Apart from fashion, I'm not sure that there's any industry that's as insatiably hungry for newness than the automotive world. It's a devastatingly design-focused business, endlessly devouring itself in the name of creating something unique, something you haven't seen before. Even the notoriously iterative smartphone market is cut more slack: Apple can effortlessly get away with slapping an "S" on an iPhone's name and using the body for another year. Cars are different. If you release a new model that looks essentially the same as the one it replaces, you're going to hear about it. People are going to ask questions. I can't tell the difference. It's the same car.
There are, as always, exceptions to the rule. Retro-themed vehicles are constrained by the boundaries of the classics they're trying to emulate, and therefore we have an expectation that a Mini will always look substantially like a Mini, a Fiat 500 will always look substantially like a Fiat 500, and so on. And then there's another kind of exception entirely: a car so relentlessly unchanging for so many years that it cements itself as a de facto icon. These cars aren't "retro"-styled, because they never strayed from their roots in the first place: the Porsche 911, the Jeep Wrangler, the Land Rover Defender, the Mercedes Geländewagen.
But these exceptions are exceedingly rare, and they've all been around for decades. To induct a new member into this elite club — particularly in the age of endless, breathless design and redesign — is a controversial suggestion, to say the least. Rarely, if ever, do we dare call a new car an "instant classic." (And I doubt anyone used that phrase at the debut of the first 911 in the early ’60s, even though we know better today. Just look at Singer.)
All this brings me to the debut of the second-generation R8 at the Geneva Motor Show this week. If you're not looking closely, you might swear it's the same car as the one it replaces. Even if you are looking closely, you probably wouldn't be able to tell which one's new and which one's old, unless you've got a working knowledge of Audi's corporate design language: there's a tweaked grille here, a different headlamp pattern there, a splitting of the R8's trademark "blade" into two parts. The interior is substantially modernized — but in the history books, great cars aren't judged by their interiors nearly as much as they are their exteriors (heck, the Ferrari F40 — one of the most iconic exotics ever made — barely has an interior at all).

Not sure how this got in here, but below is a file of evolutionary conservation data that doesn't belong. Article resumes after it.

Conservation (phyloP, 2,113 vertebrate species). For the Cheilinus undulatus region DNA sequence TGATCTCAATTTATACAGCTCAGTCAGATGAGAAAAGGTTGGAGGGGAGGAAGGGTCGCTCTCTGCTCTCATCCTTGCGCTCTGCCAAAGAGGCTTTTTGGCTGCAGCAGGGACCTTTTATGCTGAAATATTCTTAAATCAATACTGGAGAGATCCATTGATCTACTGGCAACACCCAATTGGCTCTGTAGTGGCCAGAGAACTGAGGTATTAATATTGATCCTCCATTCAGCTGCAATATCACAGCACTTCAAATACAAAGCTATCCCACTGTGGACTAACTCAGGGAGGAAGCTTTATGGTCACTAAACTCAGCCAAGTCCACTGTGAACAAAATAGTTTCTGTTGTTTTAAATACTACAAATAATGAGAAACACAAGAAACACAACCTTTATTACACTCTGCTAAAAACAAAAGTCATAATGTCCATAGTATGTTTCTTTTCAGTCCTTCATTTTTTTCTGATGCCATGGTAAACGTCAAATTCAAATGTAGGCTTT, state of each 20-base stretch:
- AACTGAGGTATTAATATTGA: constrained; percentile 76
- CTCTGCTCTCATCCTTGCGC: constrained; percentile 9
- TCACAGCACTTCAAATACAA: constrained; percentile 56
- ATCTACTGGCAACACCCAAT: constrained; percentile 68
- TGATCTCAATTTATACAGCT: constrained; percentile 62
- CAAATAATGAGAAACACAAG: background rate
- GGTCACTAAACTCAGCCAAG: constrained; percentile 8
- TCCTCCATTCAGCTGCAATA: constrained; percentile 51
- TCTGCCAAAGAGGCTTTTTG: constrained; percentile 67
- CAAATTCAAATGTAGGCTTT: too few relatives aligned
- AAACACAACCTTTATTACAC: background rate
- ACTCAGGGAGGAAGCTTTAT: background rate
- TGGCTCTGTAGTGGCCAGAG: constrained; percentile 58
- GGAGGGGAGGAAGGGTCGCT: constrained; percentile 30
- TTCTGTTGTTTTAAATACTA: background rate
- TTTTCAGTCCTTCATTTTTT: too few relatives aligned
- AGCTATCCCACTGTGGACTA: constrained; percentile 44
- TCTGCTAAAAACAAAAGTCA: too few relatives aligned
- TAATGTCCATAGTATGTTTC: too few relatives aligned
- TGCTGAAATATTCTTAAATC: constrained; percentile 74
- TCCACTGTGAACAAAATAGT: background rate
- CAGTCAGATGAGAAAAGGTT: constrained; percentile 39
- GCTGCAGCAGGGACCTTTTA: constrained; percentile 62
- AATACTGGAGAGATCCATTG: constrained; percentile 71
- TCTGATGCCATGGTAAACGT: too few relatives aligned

There's a sense that the sameness has caused the new R8's debut to fall flat: it's always hard to get excited about things you can't see, like a new instrument cluster and a re-engineered drivetrain. I get it. But the question we need to start asking is: can the R8 apply for "icon" status? Is it okay for generation after generation of R8 to look roughly the same as the original, which knocked socks off when it debuted as the Le Mans quattro concept in 2003? (It also appeared in the 2004 film I, Robot as the futuristic RSQ.) Is the design original enough to carry forward indefinitely, or does Audi need to let it go and create something entirely original with each new generation of car?
I don't know the answer, but I'd argue that Audi has earned the right to give this a shot. The R8's blade remains as distinctive a visual element as anything in the production automotive world, and I certainly don't tire of seeing these things on the street (I suppose I might be singing a different tune if I lived in, say, LA). And let's not forget that the R8 is a legitimate sports car: as distinctive as its design may be, it's also essentially a reworked, detuned Lamborghini Huracán. Judge it by its looks, sure, but judge it by its performance on the street and on the track, too.
Then again, it'll take another 50 years before we can grant the R8's design the same untouchable status as the 911. Let's just take it one generation at a time, shall we?